Mt. Monadnock Hike Via White Dot and White Cross Trails

Distance: 3.9 miles (round trip)White Dot Trail Above Treeline
Time: 3-5 hours
Mount Monadnock Elevation: 3,165
Difficulty: Weekend Warriors
Hiking Trail Map
Recommended Gear: Hiking Boots or Trail Runners

Mount Monadnock, also known as Grand Monadnock, is widely said to be one of the most climbed mountains in the world—its trails host approximately 125,000 hikers per year. Looking purely at a topographical map, it would be easy to discredit the popularity of Mt. Monadnock’s 3,165-foot summit as the equivalent of a home-schooled prom king. 

After all, the word “monadnock” originates from an Abenaki term that in translation refers to an isolated mountain. Factor in Mt. Monadnock’s close proximity to Boston and it’s like putting sugar cubes atop an ant hill. But before anyone chalks this hike up to an easy walk in the park, know this: A loop hike via the White Dot and White Cross trails (the most popular route), packs as much ankle-busting rock scrambles as anything you’ll find in the 4,000 footers of the White Mountains. What’s more, the open summit makes good on the Grand Monadnock name, offering 360-degree views for days.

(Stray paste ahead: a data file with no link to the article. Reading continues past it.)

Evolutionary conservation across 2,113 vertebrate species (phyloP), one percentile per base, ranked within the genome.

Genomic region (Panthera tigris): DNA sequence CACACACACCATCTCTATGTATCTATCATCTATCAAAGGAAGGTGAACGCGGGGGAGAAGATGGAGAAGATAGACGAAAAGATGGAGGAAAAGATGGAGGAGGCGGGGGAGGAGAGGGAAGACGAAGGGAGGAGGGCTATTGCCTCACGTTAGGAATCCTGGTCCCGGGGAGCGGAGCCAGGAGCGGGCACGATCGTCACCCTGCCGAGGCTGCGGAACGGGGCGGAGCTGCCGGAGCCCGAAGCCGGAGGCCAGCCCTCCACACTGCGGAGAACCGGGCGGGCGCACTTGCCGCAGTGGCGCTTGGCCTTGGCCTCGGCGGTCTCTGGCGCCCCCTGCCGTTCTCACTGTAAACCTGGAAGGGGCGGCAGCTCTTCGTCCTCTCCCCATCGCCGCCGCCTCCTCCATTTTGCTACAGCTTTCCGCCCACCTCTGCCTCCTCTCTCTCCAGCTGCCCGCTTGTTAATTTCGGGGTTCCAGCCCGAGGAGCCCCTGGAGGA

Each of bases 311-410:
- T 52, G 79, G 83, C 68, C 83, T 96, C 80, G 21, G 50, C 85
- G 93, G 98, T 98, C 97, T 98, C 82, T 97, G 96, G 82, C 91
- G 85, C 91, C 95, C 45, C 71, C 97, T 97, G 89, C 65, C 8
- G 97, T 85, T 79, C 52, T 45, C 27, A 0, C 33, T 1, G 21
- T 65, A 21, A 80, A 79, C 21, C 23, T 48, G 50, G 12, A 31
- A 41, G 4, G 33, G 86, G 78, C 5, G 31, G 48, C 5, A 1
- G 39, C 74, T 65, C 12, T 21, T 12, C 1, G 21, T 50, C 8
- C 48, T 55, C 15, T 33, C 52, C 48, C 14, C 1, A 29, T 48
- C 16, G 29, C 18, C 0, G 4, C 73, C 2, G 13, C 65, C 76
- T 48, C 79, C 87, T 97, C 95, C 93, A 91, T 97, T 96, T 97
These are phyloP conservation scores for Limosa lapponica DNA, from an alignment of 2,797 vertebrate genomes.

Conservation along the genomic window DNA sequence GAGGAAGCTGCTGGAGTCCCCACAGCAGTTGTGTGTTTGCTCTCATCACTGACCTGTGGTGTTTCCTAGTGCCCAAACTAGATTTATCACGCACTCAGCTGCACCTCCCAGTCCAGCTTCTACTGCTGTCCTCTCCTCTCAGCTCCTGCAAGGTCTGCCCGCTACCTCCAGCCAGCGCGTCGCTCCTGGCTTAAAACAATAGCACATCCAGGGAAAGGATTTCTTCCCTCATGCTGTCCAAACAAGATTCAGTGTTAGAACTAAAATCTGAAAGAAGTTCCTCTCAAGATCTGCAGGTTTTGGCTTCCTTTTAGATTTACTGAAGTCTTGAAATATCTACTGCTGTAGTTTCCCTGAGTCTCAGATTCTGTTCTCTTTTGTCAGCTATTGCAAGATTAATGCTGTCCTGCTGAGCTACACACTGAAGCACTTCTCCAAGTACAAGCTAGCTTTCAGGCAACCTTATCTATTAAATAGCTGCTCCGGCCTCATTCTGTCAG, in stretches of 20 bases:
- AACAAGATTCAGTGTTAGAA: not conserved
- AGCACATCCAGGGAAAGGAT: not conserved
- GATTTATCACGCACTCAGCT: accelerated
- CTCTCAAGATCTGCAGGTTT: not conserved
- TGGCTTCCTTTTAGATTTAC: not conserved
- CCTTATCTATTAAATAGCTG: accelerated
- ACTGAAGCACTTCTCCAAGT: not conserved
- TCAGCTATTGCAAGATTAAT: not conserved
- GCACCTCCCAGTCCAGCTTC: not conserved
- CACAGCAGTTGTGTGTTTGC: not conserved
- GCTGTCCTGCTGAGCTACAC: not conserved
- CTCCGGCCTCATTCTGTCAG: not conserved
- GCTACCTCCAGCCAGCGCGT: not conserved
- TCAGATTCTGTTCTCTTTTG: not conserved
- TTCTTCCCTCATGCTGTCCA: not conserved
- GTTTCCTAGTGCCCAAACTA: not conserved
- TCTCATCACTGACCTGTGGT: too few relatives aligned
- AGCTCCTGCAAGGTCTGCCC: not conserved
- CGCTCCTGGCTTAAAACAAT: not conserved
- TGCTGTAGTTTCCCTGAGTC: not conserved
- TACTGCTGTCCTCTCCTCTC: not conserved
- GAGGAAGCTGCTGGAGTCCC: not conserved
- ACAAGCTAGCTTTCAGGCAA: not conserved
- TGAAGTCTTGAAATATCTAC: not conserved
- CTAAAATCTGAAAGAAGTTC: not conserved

So, is Mt. Monadnock a good hike for kids? Yes. And no. The starter age is somewhere in the 6-8 range with the prerequisite that the child is already acclimated to hiking. The photos below will emphasize this point, but this isn’t an easy hike for little legs (or long ones for that matter). Flip this coin, and the rocky terrain is also what makes it a great hike for older children. There’s little trail monotony to fuel boredom, and the endless rock scrambles will channel their inner Spider-Man.

White Dot Trail

White Dot Trail Blaze